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Heated or Non-Heated o2 sensor?

Discussion in 'The Garage' started by JEBSR, Mar 12, 2007.

  1. JEBSR

    JEBSR 1/2 ton status

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    I was looking at a website that sells performance equipment for TBI vehicles and ran across this http://www.cfm-tech.com/catalog/oxygen_sensor_-_3_wire__heated__549479.htm . Yes I have full length headers, yes I know the difference between the heated 3 wire sensors and the non-heated single wire sensor like I have. My question is: how will this improve my trucks performance or emissions? Is it worth doing?
     
  2. mr.smartass

    mr.smartass 1 ton status Premium Member

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    I had to install a 3 wire because my exhaust wasn't heating the O2 sensor enough and it kept surging and doing crazy things, going in and out of open and closed loop or whatever. It totally fixed all of my problems, if you aren't noticing any problems then I don't really see a point...
     
  3. JEBSR

    JEBSR 1/2 ton status

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    The only problem that I have is that when hot and taking off slow it seems to retard the timing around 1200 rpm. Once I reach 2300 it is like hitting a switch and it comes to life. If I step on it hard it will go fine. The hotter it gets the worse it gets. I'm pretty sure my est module is bad though, and that is what I believe is causing it.
     
  4. sled_dog

    sled_dog 1 ton status

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    my suburban always sputtered and ran like crap off idle and off the line on acceleration. Until I put in a 3-wire, it was a nigh and day difference for the cold running of the engine.

    I can't say that my engine ever really got into closed loop before I put in the 3-wire, even cold it didn't run as good as it did when I put that 3 wire in.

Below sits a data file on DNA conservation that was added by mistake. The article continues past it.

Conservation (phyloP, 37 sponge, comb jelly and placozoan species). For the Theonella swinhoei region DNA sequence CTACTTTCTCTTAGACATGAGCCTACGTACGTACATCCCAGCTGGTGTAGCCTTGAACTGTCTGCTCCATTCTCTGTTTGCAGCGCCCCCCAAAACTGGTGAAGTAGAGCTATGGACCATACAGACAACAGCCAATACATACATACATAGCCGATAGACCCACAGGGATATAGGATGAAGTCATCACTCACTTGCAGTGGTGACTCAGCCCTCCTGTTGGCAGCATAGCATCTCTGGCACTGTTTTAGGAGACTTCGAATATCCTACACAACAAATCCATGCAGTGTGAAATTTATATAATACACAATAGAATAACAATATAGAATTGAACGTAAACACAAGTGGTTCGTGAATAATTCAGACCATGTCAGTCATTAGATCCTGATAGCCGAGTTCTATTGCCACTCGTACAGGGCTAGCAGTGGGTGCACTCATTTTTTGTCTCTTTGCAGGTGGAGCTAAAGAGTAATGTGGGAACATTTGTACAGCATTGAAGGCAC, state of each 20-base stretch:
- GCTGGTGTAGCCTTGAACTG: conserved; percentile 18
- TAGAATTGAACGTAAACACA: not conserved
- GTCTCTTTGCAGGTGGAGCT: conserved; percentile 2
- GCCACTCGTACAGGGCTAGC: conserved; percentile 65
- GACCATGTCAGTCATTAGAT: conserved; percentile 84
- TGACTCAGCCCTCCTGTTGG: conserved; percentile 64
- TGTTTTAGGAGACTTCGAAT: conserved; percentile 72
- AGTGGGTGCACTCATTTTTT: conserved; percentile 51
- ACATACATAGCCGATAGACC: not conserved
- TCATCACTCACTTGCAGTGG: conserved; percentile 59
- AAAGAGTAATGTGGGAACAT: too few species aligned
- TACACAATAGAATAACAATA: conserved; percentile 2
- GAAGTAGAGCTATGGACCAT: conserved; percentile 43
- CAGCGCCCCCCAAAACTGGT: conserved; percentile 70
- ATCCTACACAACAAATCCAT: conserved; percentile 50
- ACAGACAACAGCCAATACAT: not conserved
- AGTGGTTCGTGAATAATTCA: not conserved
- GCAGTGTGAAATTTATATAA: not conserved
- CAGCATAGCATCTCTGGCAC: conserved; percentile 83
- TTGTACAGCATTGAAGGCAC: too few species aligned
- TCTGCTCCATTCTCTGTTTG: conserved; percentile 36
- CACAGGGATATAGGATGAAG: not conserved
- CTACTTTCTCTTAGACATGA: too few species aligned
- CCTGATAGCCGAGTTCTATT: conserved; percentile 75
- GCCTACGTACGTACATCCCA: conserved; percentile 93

Your hot issue however, is more likely something else.
     
  5. 73k5blazer

    73k5blazer Unplug the matrix cable from the back of your head Premium Member

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    You want the heated sensor if it's being used by a computer to control your engine. O2 sensors can output erroneous readings when they are cold.

    Basically, the unheated type is only good for a simple air/fuel gauge that a human would read, and is able to process the fact that if it's at 0 at idle, then it's probably not hot enough to read.

    I have the cheap summit air/fuel gauge with an unheated o2 sensor on my '86 C10 with 4.3l V6 carbed, on a cold day at idle, or a warm day when I first start it, it reads nothing or pegged out, until I rev the engine a bit, then it starts registering.
     
  6. dyeager535

    dyeager535 1 ton status Premium Member

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    unheated was ALL GM used from 1980 up until at least the late 80's.

    It simply takes longer for the vehicle to go closed loop than with the heated.
     
  7. JEBSR

    JEBSR 1/2 ton status

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    Well thanks for the replies. I think I'll stick with the one wire for now. I'm thinking about doing a BBC swap within the next year so I will just do the swap then.
     
  8. dyeager535

    dyeager535 1 ton status Premium Member

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    You really need to have a scanner on it and watch to see if it's going closed loop. It won't go closed loop if it's cold, and headers CAN lead to that. Not always, but it is common.

    If it runs good enough for you, and you plan on doing the swap later anyways, just leave it. They are fairly pricey to do "just because".
     
  9. JEBSR

    JEBSR 1/2 ton status

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    Thanks, once I get home I will check it to see if it is going closed or not. Pretty sure it is and it runs great other than my possible EST problem when hot (also has to be hot outside as well). As soon as I get home I'm going to start looking for a multi port 454. If I cant find one reasonable I will just freshen up my motor and change the sensor out then.
     
  10. sled_dog

    sled_dog 1 ton status

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    I never realized it until I put the heated sensor in my Burb, but with the long tubes and 1 wire, I am pretty damn certain I was never going into closed loop.
     
  11. dyeager535

    dyeager535 1 ton status Premium Member

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    Yes, they can run quite well in open loop, it really depends on the engine. With engine mods it's LESS likely to run good in open loop, but again, a scanner watching to see if it goes closed and stays there is about the only way to know for sure.
     

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